Mayor Thomas Bernard had recommended City Councilor Paul Hopkins be reappointed to the Redevelopment Authority, of which he has been chairman for at least a decade and a member since 2001.
But Councilor Marie T. Harpin objected that the administration didn't seem to be working to diversify the makeup of its boards and commissions. Two members had been members since 2001 and a third since 2006.
"This board here just screams that it needs some diverse action here. I mean, we need some fresh ideas," she said. "We need some new ideas, we need some new people that are involved in our in our government."
Harpin said it was nothing personal about Hopkins, who she thought had served well, but rather opening an opportunity for someone new.
"I am one that is going to advocate for a more diverse board," she said. "I think as as a city, we should be encouraging diversity and new ideas in our city and within our boards, and I think this is one that we can start at."
But while Harpin indicated her intention to vote against the appointment, Councilor Jason LaForest said there were three reasons to keep Hopkins on the board, "first, and foremost, Councilor Hopkins has served this board with competence and dignity."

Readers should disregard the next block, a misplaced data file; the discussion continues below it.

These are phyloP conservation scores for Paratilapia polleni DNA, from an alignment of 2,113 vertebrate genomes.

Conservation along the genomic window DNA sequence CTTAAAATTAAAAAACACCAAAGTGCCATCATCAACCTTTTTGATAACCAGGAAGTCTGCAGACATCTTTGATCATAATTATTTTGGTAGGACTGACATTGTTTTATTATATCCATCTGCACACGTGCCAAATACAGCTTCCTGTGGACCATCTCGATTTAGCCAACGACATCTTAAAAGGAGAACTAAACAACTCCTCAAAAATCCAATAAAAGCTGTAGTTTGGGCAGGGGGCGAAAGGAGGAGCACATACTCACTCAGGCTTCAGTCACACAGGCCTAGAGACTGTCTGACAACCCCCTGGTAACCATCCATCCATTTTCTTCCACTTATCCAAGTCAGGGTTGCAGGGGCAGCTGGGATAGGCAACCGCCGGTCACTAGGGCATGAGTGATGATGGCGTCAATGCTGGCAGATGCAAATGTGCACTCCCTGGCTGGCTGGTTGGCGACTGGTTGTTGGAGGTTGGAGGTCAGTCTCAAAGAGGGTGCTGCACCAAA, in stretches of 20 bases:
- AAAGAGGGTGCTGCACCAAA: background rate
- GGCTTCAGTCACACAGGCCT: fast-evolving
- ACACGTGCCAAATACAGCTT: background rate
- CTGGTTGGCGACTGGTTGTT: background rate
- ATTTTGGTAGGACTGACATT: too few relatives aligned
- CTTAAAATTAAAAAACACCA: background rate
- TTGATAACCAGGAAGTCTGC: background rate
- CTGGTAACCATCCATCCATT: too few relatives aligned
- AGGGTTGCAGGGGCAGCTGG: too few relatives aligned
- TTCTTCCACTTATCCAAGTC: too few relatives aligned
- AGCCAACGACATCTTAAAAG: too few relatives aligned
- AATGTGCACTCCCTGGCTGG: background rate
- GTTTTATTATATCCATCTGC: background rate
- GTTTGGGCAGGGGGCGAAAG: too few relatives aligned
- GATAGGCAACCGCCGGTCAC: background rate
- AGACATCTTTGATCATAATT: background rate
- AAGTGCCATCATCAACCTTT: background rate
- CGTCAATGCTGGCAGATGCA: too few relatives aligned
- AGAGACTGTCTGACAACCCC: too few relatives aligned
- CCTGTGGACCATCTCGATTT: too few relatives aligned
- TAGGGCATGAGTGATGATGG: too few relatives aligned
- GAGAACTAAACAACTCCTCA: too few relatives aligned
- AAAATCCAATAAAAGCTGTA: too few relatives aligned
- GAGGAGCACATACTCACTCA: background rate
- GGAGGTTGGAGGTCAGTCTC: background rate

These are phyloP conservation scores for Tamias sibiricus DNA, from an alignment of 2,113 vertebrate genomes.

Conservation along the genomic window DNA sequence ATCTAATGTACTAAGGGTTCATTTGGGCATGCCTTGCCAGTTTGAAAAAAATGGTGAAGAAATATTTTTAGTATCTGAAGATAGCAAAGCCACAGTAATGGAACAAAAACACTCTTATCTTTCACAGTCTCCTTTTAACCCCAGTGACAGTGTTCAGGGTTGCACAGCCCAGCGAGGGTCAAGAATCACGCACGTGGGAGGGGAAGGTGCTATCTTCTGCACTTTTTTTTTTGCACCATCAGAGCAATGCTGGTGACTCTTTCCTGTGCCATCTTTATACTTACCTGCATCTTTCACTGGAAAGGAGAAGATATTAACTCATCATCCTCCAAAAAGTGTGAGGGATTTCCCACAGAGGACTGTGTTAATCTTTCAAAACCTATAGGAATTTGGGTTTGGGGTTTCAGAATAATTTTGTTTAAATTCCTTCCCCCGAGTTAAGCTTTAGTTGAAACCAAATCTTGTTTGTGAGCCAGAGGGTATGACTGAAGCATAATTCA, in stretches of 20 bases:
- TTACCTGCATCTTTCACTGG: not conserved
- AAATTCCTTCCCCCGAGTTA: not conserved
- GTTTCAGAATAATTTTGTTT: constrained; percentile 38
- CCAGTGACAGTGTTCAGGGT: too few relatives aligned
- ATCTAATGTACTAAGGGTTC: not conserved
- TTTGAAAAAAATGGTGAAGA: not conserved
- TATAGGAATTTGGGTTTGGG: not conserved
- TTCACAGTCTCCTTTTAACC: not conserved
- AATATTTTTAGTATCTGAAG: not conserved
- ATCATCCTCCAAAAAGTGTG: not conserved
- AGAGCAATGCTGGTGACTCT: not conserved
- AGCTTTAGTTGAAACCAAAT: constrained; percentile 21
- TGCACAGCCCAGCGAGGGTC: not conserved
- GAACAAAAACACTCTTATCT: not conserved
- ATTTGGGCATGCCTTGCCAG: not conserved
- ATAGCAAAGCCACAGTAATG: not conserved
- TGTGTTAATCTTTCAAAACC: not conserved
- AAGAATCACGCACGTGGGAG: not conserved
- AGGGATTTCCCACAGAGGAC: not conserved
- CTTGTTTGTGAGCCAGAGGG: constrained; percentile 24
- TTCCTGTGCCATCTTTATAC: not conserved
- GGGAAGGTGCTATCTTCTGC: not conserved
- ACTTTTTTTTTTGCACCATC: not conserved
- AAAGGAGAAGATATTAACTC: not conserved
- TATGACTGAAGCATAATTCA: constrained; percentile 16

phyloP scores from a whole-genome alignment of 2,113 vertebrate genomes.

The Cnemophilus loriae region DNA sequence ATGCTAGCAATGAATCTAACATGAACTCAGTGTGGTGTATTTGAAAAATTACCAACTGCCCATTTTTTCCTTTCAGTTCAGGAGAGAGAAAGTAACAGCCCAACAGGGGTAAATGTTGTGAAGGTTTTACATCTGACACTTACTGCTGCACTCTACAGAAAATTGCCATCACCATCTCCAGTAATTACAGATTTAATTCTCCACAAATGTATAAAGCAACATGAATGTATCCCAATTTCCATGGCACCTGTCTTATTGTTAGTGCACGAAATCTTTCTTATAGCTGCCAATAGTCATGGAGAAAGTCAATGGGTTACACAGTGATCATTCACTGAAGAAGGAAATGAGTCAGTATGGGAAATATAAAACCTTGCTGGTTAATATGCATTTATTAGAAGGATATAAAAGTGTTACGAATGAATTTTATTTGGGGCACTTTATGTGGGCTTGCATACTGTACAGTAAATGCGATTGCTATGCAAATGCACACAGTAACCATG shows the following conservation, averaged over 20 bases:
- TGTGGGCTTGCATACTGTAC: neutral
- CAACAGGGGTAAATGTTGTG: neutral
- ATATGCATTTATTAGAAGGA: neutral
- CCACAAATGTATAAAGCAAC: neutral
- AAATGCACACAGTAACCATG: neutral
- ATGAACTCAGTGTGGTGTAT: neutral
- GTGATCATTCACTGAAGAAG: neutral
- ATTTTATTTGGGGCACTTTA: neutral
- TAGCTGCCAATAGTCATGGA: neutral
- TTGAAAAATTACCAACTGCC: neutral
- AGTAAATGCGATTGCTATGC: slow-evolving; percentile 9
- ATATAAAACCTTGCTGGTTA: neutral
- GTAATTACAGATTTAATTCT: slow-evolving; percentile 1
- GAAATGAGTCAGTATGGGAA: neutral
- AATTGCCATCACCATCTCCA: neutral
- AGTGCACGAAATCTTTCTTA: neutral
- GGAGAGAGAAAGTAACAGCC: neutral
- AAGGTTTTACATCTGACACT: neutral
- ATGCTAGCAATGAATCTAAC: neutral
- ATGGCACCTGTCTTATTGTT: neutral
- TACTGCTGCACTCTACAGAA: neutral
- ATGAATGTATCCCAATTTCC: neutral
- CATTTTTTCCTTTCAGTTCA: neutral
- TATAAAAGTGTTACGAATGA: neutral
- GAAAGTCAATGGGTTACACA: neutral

Secondly, he noted the Redevelopment Authority is nearing its conclusion barring any legislative fix and it wouldn't make sense to appoint someone new as it was also wrapping important projects such as the future of Western Gateway Heritage State Park.
"It doesn't make sense to put a new member on this board and remove someone with 20 years of institutional knowledge," LaForest said, later noting how items had gotten delayed earlier this year when the makeup of the council's committees were changed.
He also took umbrage at Harpin raising the issue of ethical violations. The former solicitor had been fined for conflict of interests related to the Redevelopment Authority but not the board's members.
Harpin found little support for her voting decision but did find an accord with her desire to include a diversity of views.